THE NW FILM CENTER'S upcoming animation fest is a mixed bag, as notable for what's missing—anything from Disney—as for what's there. The visions of a future Tokyo in Katsuhiro Otomo's Akira (screens July 5-6) are even more stunningly gorgeous than you remember, although the plot, condensed from a 2,000-page manga, still doesn't make a lick of sense. France's surreal, painterly sci-fi fable Fantastic Planet (Aug 29) is a must-see on the big screen. Studio Ghibli's Grave of the Fireflies (July 6, July 9) is often considered one of the best animated features of all time. It's certainly the most depressing, a story of a brother and sister fighting for survival during WWII. (Spoiler: It does not. End. Well.)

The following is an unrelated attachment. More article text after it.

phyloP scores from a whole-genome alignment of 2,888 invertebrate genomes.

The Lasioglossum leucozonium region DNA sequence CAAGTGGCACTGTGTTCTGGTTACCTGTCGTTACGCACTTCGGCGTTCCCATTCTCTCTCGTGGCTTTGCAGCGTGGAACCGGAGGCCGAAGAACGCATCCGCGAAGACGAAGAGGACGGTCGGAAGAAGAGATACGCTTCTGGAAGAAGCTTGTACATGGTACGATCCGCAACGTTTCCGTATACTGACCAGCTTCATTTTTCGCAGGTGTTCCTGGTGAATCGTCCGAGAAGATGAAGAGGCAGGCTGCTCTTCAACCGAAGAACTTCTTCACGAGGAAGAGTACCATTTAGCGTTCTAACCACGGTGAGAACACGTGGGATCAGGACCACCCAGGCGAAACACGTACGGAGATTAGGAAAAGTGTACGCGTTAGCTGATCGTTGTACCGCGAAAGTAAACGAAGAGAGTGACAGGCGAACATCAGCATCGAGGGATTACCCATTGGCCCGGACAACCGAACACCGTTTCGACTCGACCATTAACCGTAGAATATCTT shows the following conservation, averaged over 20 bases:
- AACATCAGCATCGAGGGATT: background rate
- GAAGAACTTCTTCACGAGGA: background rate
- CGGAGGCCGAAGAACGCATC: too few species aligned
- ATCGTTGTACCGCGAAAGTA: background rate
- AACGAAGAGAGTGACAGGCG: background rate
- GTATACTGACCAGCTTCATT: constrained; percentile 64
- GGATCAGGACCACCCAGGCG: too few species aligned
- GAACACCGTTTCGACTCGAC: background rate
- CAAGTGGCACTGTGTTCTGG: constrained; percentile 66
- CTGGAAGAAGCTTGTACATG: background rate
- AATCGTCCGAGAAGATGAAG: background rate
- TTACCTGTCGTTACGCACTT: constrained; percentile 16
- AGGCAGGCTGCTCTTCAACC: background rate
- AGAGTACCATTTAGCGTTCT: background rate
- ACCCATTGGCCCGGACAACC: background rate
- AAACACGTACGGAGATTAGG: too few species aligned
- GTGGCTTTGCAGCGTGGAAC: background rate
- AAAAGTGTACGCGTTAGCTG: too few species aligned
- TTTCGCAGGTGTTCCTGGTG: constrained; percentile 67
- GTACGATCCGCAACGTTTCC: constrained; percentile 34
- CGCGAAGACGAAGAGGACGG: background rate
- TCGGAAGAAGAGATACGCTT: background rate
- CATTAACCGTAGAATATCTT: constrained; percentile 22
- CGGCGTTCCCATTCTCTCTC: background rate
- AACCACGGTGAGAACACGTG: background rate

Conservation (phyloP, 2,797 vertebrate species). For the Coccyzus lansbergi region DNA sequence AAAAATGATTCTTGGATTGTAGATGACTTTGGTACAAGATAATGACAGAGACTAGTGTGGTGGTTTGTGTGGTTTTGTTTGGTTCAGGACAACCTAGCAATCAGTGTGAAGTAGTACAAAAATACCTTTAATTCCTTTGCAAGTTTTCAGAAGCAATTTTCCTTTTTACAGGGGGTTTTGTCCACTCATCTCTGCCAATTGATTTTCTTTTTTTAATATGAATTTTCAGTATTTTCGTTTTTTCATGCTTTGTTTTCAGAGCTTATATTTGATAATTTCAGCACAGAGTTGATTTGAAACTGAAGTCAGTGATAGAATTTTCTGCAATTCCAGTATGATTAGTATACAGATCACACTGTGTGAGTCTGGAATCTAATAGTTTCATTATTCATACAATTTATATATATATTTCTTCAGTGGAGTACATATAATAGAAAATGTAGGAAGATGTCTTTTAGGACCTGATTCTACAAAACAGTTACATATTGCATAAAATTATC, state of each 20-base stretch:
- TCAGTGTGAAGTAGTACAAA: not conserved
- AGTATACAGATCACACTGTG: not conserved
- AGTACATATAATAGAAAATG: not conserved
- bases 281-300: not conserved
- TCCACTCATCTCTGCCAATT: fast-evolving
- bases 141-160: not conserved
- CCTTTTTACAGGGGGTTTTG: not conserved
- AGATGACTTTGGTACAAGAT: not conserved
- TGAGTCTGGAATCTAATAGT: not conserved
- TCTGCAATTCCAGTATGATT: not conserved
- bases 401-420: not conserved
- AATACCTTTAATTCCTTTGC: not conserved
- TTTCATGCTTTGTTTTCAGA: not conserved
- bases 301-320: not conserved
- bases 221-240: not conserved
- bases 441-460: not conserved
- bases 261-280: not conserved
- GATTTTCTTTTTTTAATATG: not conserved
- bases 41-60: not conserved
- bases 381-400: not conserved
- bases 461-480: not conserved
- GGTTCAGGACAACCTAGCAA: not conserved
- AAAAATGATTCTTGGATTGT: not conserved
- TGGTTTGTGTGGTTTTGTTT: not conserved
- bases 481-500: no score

There's also the requisite amount of nostalgia bait: You don't need to see Don Bluth's ham-fisted An American Tail (Aug 24) again, but The Point (Aug 3)—with music by Harry Nilsson—is harmless good fun. There's also a Looney Tunes program (Aug 3), some classic Superman cartoons (July 26), and Wallace and Gromit (July 27). Who doesn't love Wallace and Gromit? No one, that's who!
Mary and Max (Aug 10) and Who Framed Roger Rabbit (Aug 2)—both good—are also on deck. The festival is rounded out by the horrible animation of the dreadful Fritz the Cat (Aug 29). Its shock value long since faded, Fritz is just an ugly, off-color joke that goes on for far too long.